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Submissions should be made electronically through this website. Once submitted, the author can track the submission and communicate with the editors via the online journal management system.
Please ensure that you consider the following guidelines when preparing your manuscript. Failure to do so may delay processing your submission.
Present Pasts accepts research papers, notes and reviews.
As a general policy, the primary goal of Present Pasts is to be an interdisciplinary resource and research venue and publish Research Papers focused on critical issues in Cultural Heritage with contemporary relevance and critical historical engagement. We welcome scholars and scholarship that challenge the norm and excite critical debate in areas of theory, methods, practice, and professional engagement spanning interpretation, preservation, and management of tangible and intangible heritage and culture heritage resources.
Full-length articles typically present empirical research and analyze original data that the author has obtained using sound research methods. PP publishes both quantitative and qualitative studies.
[Word length guide: 7,000-8,500 words including references, notes, and tables, located in the most recent research on the topic as well as in the more general research area in which it is situated. Please indicate the number of words at the end of the article.]
We welcome Review submissions covering one or more important recent publications. As with other articles, it is important that Review submissions appeal and are accessible to the non-specialist as well as the specialist. We prefer submissions that supply a review of a specific work (i.e., book/publication, exhibit, installation, visual or digital medium).
[Word length guide: 750-1000 words.]
Viewpoint papers are usually solicited. They reflect issues of general or current significance to cultural heritage and cultural heritage resource management. Submitted papers should seek to provoke or advance debate, to open up new questions, to define the state or direction of a particular field, to shape trends in historiography at a more general level, and encourage readers to submit research papers that explore or respond to a selected topic in more detail.
[Word length guide: flexible however a maximum of 800 to 1500 words, and not more than 5 references is a general guide.]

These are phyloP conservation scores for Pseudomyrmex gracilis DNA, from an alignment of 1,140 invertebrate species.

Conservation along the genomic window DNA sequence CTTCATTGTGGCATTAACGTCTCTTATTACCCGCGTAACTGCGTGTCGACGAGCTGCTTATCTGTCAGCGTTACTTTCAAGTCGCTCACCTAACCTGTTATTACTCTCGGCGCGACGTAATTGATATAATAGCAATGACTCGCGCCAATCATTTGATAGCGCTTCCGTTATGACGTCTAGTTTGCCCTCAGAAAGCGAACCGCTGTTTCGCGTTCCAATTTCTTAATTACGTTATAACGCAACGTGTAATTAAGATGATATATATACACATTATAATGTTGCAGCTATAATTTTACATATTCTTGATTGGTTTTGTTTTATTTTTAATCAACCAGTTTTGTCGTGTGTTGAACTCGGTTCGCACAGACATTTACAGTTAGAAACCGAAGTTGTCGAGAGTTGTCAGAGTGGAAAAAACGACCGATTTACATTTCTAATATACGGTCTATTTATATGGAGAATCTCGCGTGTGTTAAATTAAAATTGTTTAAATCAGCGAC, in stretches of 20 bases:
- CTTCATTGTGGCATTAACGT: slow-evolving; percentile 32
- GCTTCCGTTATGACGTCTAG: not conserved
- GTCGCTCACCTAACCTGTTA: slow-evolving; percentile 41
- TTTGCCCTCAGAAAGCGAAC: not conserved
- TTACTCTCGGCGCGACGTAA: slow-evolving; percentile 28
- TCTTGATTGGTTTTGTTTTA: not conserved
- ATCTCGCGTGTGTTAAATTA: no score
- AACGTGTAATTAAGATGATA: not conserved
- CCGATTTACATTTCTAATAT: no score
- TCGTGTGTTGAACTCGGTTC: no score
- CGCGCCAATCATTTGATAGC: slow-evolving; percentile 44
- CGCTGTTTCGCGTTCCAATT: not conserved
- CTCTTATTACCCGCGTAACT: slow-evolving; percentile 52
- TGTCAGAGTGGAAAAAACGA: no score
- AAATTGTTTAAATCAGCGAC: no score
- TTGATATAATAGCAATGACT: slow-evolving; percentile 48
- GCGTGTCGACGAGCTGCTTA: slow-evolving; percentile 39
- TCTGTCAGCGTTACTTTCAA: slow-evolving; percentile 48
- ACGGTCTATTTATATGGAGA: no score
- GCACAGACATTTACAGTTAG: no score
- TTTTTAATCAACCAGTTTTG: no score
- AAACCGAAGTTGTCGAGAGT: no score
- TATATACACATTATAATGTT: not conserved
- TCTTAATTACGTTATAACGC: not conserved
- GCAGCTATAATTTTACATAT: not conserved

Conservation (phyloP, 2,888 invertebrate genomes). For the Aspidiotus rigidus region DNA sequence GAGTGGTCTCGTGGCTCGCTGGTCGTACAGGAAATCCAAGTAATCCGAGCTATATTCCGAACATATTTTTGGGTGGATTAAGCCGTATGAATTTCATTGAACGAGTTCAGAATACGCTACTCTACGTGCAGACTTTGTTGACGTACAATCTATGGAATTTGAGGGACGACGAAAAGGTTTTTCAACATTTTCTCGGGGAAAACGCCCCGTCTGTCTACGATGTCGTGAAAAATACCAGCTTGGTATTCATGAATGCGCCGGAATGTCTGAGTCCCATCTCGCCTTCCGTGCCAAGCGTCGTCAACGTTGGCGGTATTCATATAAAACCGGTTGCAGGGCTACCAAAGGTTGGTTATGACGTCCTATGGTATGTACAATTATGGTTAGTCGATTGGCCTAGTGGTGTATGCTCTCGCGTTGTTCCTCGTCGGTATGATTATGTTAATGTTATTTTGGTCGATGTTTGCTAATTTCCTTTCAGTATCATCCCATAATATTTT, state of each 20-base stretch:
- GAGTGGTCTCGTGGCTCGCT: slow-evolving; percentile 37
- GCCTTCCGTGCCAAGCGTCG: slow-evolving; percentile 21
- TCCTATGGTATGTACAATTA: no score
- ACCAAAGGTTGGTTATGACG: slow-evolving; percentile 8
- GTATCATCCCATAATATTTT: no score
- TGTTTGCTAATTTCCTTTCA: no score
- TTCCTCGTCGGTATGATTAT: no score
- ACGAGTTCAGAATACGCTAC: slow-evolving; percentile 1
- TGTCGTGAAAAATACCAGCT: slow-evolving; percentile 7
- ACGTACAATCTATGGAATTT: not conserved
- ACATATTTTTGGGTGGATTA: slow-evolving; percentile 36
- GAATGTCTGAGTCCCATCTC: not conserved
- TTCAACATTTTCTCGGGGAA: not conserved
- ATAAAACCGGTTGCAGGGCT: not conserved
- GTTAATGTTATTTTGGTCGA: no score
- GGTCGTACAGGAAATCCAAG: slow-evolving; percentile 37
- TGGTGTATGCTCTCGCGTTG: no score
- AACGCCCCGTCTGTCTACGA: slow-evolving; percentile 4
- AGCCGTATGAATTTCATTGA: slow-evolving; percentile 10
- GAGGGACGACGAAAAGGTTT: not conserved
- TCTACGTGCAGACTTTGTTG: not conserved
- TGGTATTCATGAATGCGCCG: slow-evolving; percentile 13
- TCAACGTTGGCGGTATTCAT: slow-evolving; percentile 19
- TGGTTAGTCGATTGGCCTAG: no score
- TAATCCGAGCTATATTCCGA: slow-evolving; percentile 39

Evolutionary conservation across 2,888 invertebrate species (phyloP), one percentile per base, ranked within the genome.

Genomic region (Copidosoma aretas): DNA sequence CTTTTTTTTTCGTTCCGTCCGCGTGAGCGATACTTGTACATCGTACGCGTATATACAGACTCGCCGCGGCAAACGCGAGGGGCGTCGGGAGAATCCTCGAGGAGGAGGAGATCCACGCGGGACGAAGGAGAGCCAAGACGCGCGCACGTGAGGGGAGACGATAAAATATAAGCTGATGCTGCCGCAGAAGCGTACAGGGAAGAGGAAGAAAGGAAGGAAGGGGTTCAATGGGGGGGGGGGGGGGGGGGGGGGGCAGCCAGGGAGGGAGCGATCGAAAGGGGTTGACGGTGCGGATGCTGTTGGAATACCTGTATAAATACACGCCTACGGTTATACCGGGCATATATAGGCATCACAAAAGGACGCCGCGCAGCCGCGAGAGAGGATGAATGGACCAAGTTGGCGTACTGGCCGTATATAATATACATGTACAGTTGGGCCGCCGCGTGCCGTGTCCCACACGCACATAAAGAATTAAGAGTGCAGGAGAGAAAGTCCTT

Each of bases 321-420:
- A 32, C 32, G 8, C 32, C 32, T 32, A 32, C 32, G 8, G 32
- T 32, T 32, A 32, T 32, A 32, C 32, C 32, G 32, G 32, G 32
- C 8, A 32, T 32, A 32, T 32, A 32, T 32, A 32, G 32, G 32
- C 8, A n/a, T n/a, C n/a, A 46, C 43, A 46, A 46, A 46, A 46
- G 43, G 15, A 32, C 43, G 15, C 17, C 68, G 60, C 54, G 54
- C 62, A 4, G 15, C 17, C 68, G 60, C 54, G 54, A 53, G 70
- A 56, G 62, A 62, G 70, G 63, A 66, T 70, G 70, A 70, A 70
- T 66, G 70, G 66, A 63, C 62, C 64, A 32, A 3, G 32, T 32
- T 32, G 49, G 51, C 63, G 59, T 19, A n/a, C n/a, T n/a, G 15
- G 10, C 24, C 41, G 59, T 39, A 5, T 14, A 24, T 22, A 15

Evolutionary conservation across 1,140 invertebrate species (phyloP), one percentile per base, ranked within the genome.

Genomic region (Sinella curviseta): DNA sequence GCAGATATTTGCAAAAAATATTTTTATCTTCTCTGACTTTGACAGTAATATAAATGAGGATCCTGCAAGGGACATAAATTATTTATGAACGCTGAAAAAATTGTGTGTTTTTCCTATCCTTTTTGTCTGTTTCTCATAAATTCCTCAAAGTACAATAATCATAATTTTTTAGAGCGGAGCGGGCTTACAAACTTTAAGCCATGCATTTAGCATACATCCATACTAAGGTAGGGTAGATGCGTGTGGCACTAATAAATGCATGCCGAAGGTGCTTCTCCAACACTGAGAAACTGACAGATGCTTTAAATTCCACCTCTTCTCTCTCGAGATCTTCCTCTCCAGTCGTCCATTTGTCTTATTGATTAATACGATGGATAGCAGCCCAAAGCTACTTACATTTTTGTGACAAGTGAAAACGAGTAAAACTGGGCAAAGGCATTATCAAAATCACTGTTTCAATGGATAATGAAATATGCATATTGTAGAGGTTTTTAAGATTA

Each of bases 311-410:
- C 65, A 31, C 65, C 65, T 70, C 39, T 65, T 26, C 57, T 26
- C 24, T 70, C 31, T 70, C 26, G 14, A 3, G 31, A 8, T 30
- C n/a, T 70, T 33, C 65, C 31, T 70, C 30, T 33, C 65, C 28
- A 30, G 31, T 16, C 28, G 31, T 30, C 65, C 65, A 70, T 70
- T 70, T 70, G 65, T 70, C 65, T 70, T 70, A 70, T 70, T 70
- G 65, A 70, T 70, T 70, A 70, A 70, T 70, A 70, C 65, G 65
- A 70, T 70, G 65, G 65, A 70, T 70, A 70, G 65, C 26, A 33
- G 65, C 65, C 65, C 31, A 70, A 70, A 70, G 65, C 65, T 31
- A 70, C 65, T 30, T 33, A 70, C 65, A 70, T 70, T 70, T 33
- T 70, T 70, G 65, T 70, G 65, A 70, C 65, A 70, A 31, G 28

PP is open to publishing special topic issues based on a specific theme. Topics are typically approved by PP’s Editorial Advisory Board and the Editor. Those wishing to suggest topics or serve as guest editors should contact the PP editors.
To ensure blind peer review, please only list the title and abstract on the submitted manuscript file.
The names of all authors, affiliations, contact details, biography (optional) and the corresponding author details must be completed online as part of the submission process. All authors must fit within the journal's definition of an author, available here.
Author names should include a forename and a surname. Forenames cannot include only initials.
The affiliation should ideally include ‘Department, Institution, City, Country’. However only the Institution and Country are mandatory.
Research articles must have the main text prefaced by an abstract of no more than 250 words summarising the main arguments and conclusions of the article. This must have the heading ‘Abstract’ and be easily identified from the start of the main text.
A list of up to six key words may be placed below the abstract (optional).
The Abstract and Keywords should also be added to the metadata when making the initial online submission.
The body of the submission should be structured in a logical and easy to follow manner. A clear introduction section should be given that allows non-specialists in the subject an understanding of the publication and a background of the issue(s) involved. Methods, results, discussion and conclusion sections may then follow to clearly detail the information and research presented.
Up to three level headings may be present and must be clearly identifiable using different font sizes, bold or italics. We suggest using Headings 1, 2 and 3 in MS-Word’s ‘Style’ section.
Supplementary Files (optional)
Any supplementary/additional files that should link to the main publication must be listed, with a corresponding number, title and option description. Ideally the supplementary files are also cited in the main text.
e.g. Supplementary file 1: Appendix. Scientific data related to the experiments.
Note: additional files will not be typeset so they must be provided in their final form. They will be assigned a DOI and linked to from the publication.
Data availability (if applicable)
If data used in the research project has been made available, a statement should be added to direct the reader on where to access these files.
If data used in the research project has not been made available, a statement confirming this should be added, along with reasoning why.
The journal's data policy is available on the Editorial Policies page.
Ethics and consent (if applicable)
Research involving human subjects, human material, or human data, must have been performed in accordance with the Declaration of Helsinki. Where applicable, studies must have been approved by an appropriate ethics committee and the authors should include a statement within the article text detailing this approval, including the name of the ethics committee and reference number of the approval. The identity of the research subject(s) should be anonymised whenever possible. For research involving human subjects, informed consent to participate in the study must be obtained from participants (or their legal guardian) and added to this statement. If a study involving human subjects/tissue/data was exempt from requiring ethical approval, a confirmation statement from the relevant body should be included within the submission.
Experiments using animals must follow national standards of care. For further information, click here.
Any acknowledgements must be headed and in a separate paragraph, placed after the main text but before the reference list.
Funding Information (if applicable)
Should the research have received a funding grant then the grant provider and grant number should be detailed.
If any of the authors have any competing interests then these must be declared. A short paragraph should be placed before the references. Guidelines for competing interests can be found here. If there are no competing interests to declare then the following statement should be present: The author(s) has/have no competing interests to declare.